“Fern lineage is older than the redwoods, and yet they receive little attention,” says Burns. “I’m fascinated by the ways these ancient plants persist in the shadow of the tallest trees on the planet. We’re learning that they’re sensitive to droughts and other shifting environmental factors, so they’re excellent harbingers of climate change. By understanding them, we can understand possible scenarios for the redwood forest, and plan our forest stewardship accordingly.”
Burns also heads the League’s Vibrant Forests Plan, a science-driven conservation planning tool that uses data to inform where and how to protect and connect existing forest reserves, restore degraded forests, and encourage the public to visit redwood parks. Though implemented on the landscape scale, the plan will evaluate assets and challenges for each property, defining specific priorities and customizing courses of action. The Vibrant Forests Plan reflects both the League’s historic mission and the best available science; it is also resilient in its application and will adapt to changing geophysical and sociopolitical realities over the coming years.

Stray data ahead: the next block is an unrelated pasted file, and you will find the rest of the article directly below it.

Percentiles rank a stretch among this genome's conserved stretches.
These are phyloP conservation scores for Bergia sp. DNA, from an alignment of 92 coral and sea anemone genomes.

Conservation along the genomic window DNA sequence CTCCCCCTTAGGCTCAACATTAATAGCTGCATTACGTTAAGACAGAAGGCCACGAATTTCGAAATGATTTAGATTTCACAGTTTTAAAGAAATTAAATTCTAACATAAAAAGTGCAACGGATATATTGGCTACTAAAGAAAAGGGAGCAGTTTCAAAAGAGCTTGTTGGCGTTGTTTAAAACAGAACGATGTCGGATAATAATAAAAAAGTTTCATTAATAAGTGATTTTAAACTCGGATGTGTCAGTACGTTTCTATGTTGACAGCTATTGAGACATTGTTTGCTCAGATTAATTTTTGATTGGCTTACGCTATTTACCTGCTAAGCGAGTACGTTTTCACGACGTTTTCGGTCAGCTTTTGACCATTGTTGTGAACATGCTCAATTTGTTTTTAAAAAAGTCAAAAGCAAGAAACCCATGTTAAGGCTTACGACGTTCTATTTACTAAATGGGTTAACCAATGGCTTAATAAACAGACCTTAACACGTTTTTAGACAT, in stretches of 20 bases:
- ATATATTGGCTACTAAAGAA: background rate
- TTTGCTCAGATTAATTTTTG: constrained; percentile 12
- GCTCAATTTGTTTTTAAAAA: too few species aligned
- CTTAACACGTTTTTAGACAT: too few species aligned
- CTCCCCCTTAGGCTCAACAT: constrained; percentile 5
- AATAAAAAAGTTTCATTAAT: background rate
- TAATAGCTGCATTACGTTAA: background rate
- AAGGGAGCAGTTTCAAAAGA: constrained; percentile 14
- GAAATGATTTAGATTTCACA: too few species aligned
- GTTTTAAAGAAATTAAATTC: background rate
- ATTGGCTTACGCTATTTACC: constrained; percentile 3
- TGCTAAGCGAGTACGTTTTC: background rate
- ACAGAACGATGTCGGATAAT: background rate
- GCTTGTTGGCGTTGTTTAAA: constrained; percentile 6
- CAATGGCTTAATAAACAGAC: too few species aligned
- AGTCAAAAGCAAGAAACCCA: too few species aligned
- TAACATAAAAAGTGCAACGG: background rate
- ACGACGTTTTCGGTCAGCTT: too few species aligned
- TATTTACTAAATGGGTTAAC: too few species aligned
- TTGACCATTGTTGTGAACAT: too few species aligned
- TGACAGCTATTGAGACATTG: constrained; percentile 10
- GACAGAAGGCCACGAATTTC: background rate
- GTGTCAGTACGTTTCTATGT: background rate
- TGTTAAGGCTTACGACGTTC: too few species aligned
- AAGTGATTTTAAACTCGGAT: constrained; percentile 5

“We realized we needed a decision-making tool that was both based on hard data and flexible in its application,” says Burns. “Under the plan, we have three primary goals. The first is the creation of an ecologically robust network of coast redwood and giant sequoia lands at the regional, watershed and individual property scales. The second is prioritizing forest restoration projects to buffer established reserves, accelerate old-growth characteristics in young forests, increase carbon sequestration and enhance wildlife habitat. And the third is to optimize visitation and recreation in the redwood parks in ways that are compatible with natural resource protection and forest restoration.”